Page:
(Orange, Texas)

March 26, 2013

VIDEO: Town meeting gives residents opportunity to speak out

Dawn Burleigh
The Orange Leader

ORANGE — Martin Luther King Jr. stood for equality among people.

Orange residents attended a Town Hall Meeting Saturday at the American Legion Lloyd Grubbs Post 49, 108 Green Avenue in Orange, to speak their opinions concerning the Confederate Flag Memorial already under construction on Interstate 10 and adjacent to Martin Luther King Jr. Drive.

Residents spoke out against the symbolism the Confederate flag represents and the location selected for the park.

Rev. Nathaniel Brown, president of National Action Network, Galveston, Texas Chapter spoke during the meeting.

Brown suggested having a city ordinance passed dictatcting that monuments and parks could not be errected within a certain area already dedicated to a view.

An inviation to the meeting was sent to each member of the Orange City Council, the city manager and the city attorney. Two council members attended, Essie Bellfield and Annette Pernell. Pernell was also one of the panel of speakers during the event.

The Sons of the Confederate Veterans November 2011 newsletter stated they were making great progress at the “Confederate Memorial of the Winds”.

Residents became aware of the plans for the park when the city issued a building permit on February 11, 2013.

Granvel Block, Commander of the local Sons of the Confederate Veterans, was asked to be present to address his side as well. Block did not attend, nor did anyone representing the Sons of the Confederate Veterans.

Block supposedly has received threats at his house concerning the memorial and he told his wife he will try to stay out of the news. These reports have not been confirmed by press-time.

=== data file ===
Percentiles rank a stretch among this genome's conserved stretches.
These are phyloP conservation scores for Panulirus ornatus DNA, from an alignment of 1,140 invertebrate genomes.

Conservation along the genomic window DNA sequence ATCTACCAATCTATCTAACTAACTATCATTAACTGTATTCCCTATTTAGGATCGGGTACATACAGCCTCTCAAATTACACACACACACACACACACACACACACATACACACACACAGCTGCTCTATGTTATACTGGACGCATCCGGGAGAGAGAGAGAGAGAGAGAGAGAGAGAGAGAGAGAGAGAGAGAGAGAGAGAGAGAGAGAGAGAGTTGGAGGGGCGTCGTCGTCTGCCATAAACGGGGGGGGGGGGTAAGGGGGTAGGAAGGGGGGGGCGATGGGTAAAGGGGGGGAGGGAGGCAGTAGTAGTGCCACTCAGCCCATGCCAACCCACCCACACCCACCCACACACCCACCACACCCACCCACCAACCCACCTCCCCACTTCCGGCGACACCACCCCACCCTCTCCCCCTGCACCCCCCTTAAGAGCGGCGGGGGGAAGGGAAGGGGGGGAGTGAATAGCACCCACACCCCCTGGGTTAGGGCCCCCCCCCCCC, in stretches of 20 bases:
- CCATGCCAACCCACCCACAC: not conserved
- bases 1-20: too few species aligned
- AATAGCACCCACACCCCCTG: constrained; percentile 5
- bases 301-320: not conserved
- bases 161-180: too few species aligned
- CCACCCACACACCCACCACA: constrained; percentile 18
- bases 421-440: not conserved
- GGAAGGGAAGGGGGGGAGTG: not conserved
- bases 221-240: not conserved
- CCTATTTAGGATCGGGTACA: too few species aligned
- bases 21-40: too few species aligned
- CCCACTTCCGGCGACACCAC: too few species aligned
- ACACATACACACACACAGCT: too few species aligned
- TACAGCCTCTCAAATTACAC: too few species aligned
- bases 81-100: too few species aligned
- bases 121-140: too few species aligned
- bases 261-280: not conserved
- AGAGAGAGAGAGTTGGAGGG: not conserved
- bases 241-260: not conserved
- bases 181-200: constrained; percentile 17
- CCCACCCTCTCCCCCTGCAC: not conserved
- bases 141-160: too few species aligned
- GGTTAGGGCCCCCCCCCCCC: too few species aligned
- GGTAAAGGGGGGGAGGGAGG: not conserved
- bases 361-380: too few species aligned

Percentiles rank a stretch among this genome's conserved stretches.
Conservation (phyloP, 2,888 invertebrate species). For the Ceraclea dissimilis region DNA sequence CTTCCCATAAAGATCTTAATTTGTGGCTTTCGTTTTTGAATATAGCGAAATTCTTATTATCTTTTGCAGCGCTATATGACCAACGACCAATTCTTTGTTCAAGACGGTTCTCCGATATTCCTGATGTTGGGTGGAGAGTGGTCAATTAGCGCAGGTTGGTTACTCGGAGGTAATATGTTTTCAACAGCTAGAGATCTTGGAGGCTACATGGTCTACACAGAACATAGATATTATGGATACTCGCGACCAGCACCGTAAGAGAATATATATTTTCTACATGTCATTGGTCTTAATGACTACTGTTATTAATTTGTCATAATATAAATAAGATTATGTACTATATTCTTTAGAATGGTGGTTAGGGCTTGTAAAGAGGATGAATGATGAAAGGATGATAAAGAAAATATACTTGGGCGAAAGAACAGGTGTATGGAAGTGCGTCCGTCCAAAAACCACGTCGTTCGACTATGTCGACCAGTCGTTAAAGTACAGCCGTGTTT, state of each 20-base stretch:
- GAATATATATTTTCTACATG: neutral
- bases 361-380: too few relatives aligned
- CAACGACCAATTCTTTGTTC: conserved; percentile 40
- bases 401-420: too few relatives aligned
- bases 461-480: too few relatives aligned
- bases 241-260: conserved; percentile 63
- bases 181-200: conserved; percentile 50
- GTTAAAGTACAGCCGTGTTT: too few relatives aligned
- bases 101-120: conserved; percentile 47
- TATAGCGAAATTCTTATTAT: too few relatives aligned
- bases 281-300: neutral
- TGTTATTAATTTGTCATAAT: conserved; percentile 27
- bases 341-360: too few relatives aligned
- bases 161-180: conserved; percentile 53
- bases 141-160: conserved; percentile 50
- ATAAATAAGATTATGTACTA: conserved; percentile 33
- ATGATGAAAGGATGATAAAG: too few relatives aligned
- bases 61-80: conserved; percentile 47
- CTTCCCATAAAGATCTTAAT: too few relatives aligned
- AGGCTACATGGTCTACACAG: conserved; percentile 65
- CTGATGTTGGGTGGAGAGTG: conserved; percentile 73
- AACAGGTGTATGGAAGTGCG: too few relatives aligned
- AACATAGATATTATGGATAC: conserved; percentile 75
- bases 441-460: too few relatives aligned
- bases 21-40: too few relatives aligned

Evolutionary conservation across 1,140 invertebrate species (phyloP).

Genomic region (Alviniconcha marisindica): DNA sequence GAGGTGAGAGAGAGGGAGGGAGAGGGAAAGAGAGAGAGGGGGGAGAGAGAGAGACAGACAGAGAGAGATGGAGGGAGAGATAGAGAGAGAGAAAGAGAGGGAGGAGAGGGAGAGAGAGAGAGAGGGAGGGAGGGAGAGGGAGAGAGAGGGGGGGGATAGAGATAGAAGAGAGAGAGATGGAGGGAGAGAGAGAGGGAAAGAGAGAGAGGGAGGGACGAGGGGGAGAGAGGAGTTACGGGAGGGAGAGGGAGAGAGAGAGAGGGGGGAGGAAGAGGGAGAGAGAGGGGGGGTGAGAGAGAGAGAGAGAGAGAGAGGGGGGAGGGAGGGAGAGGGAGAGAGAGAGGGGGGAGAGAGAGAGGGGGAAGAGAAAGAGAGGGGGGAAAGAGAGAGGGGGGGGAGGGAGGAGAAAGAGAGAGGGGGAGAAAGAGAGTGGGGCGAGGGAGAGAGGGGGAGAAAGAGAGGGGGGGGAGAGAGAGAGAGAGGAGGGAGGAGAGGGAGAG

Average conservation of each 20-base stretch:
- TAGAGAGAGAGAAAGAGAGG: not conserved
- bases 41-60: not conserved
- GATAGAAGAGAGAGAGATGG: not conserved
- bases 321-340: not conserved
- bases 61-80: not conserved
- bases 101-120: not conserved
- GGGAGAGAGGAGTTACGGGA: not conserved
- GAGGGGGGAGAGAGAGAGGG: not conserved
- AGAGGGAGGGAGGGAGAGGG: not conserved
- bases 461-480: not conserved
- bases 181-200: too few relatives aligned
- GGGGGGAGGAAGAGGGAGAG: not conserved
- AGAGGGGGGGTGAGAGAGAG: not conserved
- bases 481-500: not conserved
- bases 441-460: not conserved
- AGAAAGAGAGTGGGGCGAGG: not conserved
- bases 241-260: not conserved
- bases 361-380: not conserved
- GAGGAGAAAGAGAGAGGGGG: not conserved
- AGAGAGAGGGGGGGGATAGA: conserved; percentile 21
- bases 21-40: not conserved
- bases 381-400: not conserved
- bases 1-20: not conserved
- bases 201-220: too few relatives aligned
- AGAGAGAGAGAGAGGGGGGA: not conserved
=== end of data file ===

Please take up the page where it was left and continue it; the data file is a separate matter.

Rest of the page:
Leslie Barras, attorney, said she has written letters to chambers of commerce throughout Texas stating the park does not represent the views of residents of Orange.

“I think the park is a horrible, terrible idea,” Barras said. “I am a direct decedent of a Confederate Veteran.”

Brown said there is a possibility the National Action Network may come to Orange to aid in residents concerns.

Pernell asked the residents to talk to the council.

“Help us to help you to help our city,” Pernell said.

Doris Gans, resident, said the park was an insult to all of Texas.

“It is not an Orange, Texas issue. It is a Texas issue,” Gans said. “Orange is the first city to say welcome to Texas to visitors.”

The concern of those speaking out was the image the park would bring to Orange.

Members of the panel said it would be better to honor the veterans, or individual than the flag.

Addy Allen said she has requested the city council to place an item on the agenda so they could address the issue.

“I made the request on February 19, 2013,” Allen said. “It has not been put on the agenda.”

A meeting to continue discussions of the park is to be held on April 1. Time and location has yet to be announced.